As I was going through a checkout lane, I asked the clerk: “So how’s your day going so far?” Admittedly, I expected the usual reply: “Oh, okay” or perhaps an “under the circumstances, fine.”
I really did not expect a blow-by-blow very detailed account of her life over the past 48 hours, but that is what she gave me; but, since I asked the question I needed to listen. Evidently, she had needed someone to listen for quite some time.
As I thought about my reaction to this lady, I reflected on the characteristically keen observations of Jesus. In Matthew 9, Jesus “saw the crowds, and He was moved with compassion for them because they were hurting and helpless, like sheep without a shepherd.”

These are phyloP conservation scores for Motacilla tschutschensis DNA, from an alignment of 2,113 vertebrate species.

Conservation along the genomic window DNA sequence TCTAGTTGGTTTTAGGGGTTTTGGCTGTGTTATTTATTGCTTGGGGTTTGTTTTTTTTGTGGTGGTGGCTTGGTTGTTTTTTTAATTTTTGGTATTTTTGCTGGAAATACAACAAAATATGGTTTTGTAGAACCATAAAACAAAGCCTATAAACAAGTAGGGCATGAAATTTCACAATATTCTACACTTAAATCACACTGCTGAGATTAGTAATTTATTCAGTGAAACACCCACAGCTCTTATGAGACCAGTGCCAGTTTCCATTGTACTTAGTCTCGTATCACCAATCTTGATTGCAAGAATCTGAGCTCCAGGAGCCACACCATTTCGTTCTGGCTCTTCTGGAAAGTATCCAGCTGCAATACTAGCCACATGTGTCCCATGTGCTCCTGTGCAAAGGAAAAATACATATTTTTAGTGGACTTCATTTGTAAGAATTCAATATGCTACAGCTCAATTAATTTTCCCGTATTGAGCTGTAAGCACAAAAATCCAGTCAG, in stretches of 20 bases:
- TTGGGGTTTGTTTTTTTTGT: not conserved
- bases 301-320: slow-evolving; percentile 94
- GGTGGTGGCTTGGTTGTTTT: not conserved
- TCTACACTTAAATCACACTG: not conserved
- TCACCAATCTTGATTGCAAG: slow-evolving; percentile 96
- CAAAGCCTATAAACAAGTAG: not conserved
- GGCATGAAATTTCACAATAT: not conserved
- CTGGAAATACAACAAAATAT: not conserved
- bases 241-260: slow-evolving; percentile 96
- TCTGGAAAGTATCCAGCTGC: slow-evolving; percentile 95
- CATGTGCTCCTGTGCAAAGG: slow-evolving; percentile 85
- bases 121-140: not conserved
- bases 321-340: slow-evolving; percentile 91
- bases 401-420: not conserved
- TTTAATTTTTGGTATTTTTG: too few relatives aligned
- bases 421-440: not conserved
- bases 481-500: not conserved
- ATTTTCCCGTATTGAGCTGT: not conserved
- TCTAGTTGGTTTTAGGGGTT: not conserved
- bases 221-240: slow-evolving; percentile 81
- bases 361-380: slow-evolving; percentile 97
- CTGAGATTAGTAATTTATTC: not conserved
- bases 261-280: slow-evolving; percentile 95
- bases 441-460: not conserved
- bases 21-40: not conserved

I wondered to myself: Was I moved with compassion or curiosity? Was my question one of genuine concern or complacent kindness?
Far too many times, I think I make the mistake of hurriedly looking through those who are in need, while Jesus lovingly looked deep down inside a person to see not just their wants by also their wanting.
• He saw the potential of Peter when everyone else thought he was a failure.
• He witnessed to a prostitute when others testified of her moral failures.
• He embraced sinners who were guilty of a myriad of sins, while others looked down on them with disdain.
When I left the store, I smiled at the young lady, and I said: I hope the rest of your day goes a little better. She returned the smile, and she looked as though her heavy load was a little lighter. Why? Simply because I did nothing more than take the time to just listen to her story.
I think Paul got it right when he said: “As we have opportunity, we must work for the good of all, especially for those who belong to the household of faith (Galatians 6:10).”